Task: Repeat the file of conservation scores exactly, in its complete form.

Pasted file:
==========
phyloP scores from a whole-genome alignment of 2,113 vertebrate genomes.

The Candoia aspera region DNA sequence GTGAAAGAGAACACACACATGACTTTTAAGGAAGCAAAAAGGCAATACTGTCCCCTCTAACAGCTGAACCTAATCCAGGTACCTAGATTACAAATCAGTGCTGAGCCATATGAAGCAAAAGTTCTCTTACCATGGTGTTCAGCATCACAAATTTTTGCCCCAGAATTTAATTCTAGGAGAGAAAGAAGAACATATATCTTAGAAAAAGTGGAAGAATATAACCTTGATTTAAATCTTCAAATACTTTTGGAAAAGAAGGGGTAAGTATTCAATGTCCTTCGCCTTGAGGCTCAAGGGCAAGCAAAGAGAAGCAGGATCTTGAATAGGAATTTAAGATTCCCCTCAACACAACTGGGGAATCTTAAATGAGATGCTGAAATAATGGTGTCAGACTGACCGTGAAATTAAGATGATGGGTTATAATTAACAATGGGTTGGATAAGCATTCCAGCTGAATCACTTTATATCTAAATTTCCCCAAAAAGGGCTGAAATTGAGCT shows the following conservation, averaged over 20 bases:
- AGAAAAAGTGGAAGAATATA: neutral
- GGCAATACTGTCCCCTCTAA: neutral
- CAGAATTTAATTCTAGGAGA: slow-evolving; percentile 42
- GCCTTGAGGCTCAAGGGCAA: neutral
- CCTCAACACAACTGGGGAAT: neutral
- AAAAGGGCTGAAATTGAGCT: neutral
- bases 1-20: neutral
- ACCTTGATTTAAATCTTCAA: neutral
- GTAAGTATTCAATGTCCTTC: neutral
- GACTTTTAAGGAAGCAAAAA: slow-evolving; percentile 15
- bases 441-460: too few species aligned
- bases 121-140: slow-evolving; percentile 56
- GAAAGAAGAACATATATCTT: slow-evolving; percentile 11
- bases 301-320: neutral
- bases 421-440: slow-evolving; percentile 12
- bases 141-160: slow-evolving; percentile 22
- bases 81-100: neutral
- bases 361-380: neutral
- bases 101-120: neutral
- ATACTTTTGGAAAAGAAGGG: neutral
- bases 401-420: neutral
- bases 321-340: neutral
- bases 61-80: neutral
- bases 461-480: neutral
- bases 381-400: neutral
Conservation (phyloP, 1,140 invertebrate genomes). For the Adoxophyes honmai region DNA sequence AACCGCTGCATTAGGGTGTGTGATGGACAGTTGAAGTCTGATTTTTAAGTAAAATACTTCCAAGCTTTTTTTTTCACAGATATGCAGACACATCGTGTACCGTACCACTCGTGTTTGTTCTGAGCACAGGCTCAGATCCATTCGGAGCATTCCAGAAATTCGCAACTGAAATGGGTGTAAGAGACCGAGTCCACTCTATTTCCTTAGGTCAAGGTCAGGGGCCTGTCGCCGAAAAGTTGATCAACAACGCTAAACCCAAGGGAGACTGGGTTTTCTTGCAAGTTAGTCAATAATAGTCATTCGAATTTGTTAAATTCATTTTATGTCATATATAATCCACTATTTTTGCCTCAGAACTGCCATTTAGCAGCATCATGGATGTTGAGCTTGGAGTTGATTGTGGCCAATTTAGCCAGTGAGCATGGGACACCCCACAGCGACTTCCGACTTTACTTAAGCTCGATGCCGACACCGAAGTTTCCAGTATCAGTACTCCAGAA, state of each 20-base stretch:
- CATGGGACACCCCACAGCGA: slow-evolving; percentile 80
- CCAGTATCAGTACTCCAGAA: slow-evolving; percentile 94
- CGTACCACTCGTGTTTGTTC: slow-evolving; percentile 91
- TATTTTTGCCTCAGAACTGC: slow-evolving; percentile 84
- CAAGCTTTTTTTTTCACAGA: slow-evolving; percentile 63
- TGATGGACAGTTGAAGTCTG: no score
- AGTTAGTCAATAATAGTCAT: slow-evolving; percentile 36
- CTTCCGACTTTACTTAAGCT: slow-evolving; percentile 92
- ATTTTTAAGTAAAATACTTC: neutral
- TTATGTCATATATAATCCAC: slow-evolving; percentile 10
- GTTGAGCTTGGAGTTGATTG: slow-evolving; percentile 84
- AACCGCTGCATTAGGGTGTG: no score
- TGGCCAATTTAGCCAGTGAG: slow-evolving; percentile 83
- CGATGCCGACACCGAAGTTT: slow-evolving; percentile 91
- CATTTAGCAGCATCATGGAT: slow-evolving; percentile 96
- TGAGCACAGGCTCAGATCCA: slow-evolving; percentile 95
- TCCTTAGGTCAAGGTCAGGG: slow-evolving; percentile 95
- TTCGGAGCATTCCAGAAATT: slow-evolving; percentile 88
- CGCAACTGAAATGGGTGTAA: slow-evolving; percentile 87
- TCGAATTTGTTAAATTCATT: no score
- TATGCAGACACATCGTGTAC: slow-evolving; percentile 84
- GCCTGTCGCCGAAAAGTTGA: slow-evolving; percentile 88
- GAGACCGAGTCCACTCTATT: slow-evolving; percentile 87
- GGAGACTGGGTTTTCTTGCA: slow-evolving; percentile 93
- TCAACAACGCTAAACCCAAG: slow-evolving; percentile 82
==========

phyloP scores from a whole-genome alignment of 2,113 vertebrate genomes.

The Candoia aspera region DNA sequence GTGAAAGAGAACACACACATGACTTTTAAGGAAGCAAAAAGGCAATACTGTCCCCTCTAACAGCTGAACCTAATCCAGGTACCTAGATTACAAATCAGTGCTGAGCCATATGAAGCAAAAGTTCTCTTACCATGGTGTTCAGCATCACAAATTTTTGCCCCAGAATTTAATTCTAGGAGAGAAAGAAGAACATATATCTTAGAAAAAGTGGAAGAATATAACCTTGATTTAAATCTTCAAATACTTTTGGAAAAGAAGGGGTAAGTATTCAATGTCCTTCGCCTTGAGGCTCAAGGGCAAGCAAAGAGAAGCAGGATCTTGAATAGGAATTTAAGATTCCCCTCAACACAACTGGGGAATCTTAAATGAGATGCTGAAATAATGGTGTCAGACTGACCGTGAAATTAAGATGATGGGTTATAATTAACAATGGGTTGGATAAGCATTCCAGCTGAATCACTTTATATCTAAATTTCCCCAAAAAGGGCTGAAATTGAGCT shows the following conservation, averaged over 20 bases:
- AGAAAAAGTGGAAGAATATA: neutral
- GGCAATACTGTCCCCTCTAA: neutral
- CAGAATTTAATTCTAGGAGA: slow-evolving; percentile 42
- GCCTTGAGGCTCAAGGGCAA: neutral
- CCTCAACACAACTGGGGAAT: neutral
- AAAAGGGCTGAAATTGAGCT: neutral
- bases 1-20: neutral
- ACCTTGATTTAAATCTTCAA: neutral
- GTAAGTATTCAATGTCCTTC: neutral
- GACTTTTAAGGAAGCAAAAA: slow-evolving; percentile 15
- bases 441-460: too few species aligned
- bases 121-140: slow-evolving; percentile 56
- GAAAGAAGAACATATATCTT: slow-evolving; percentile 11
- bases 301-320: neutral
- bases 421-440: slow-evolving; percentile 12
- bases 141-160: slow-evolving; percentile 22
- bases 81-100: neutral
- bases 361-380: neutral
- bases 101-120: neutral
- ATACTTTTGGAAAAGAAGGG: neutral
- bases 401-420: neutral
- bases 321-340: neutral
- bases 61-80: neutral
- bases 461-480: neutral
- bases 381-400: neutral
Conservation (phyloP, 1,140 invertebrate genomes). For the Adoxophyes honmai region DNA sequence AACCGCTGCATTAGGGTGTGTGATGGACAGTTGAAGTCTGATTTTTAAGTAAAATACTTCCAAGCTTTTTTTTTCACAGATATGCAGACACATCGTGTACCGTACCACTCGTGTTTGTTCTGAGCACAGGCTCAGATCCATTCGGAGCATTCCAGAAATTCGCAACTGAAATGGGTGTAAGAGACCGAGTCCACTCTATTTCCTTAGGTCAAGGTCAGGGGCCTGTCGCCGAAAAGTTGATCAACAACGCTAAACCCAAGGGAGACTGGGTTTTCTTGCAAGTTAGTCAATAATAGTCATTCGAATTTGTTAAATTCATTTTATGTCATATATAATCCACTATTTTTGCCTCAGAACTGCCATTTAGCAGCATCATGGATGTTGAGCTTGGAGTTGATTGTGGCCAATTTAGCCAGTGAGCATGGGACACCCCACAGCGACTTCCGACTTTACTTAAGCTCGATGCCGACACCGAAGTTTCCAGTATCAGTACTCCAGAA, state of each 20-base stretch:
- CATGGGACACCCCACAGCGA: slow-evolving; percentile 80
- CCAGTATCAGTACTCCAGAA: slow-evolving; percentile 94
- CGTACCACTCGTGTTTGTTC: slow-evolving; percentile 91
- TATTTTTGCCTCAGAACTGC: slow-evolving; percentile 84
- CAAGCTTTTTTTTTCACAGA: slow-evolving; percentile 63
- TGATGGACAGTTGAAGTCTG: no score
- AGTTAGTCAATAATAGTCAT: slow-evolving; percentile 36
- CTTCCGACTTTACTTAAGCT: slow-evolving; percentile 92
- ATTTTTAAGTAAAATACTTC: neutral
- TTATGTCATATATAATCCAC: slow-evolving; percentile 10
- GTTGAGCTTGGAGTTGATTG: slow-evolving; percentile 84
- AACCGCTGCATTAGGGTGTG: no score
- TGGCCAATTTAGCCAGTGAG: slow-evolving; percentile 83
- CGATGCCGACACCGAAGTTT: slow-evolving; percentile 91
- CATTTAGCAGCATCATGGAT: slow-evolving; percentile 96
- TGAGCACAGGCTCAGATCCA: slow-evolving; percentile 95
- TCCTTAGGTCAAGGTCAGGG: slow-evolving; percentile 95
- TTCGGAGCATTCCAGAAATT: slow-evolving; percentile 88
- CGCAACTGAAATGGGTGTAA: slow-evolving; percentile 87
- TCGAATTTGTTAAATTCATT: no score
- TATGCAGACACATCGTGTAC: slow-evolving; percentile 84
- GCCTGTCGCCGAAAAGTTGA: slow-evolving; percentile 88
- GAGACCGAGTCCACTCTATT: slow-evolving; percentile 87
- GGAGACTGGGTTTTCTTGCA: slow-evolving; percentile 93
- TCAACAACGCTAAACCCAAG: slow-evolving; percentile 82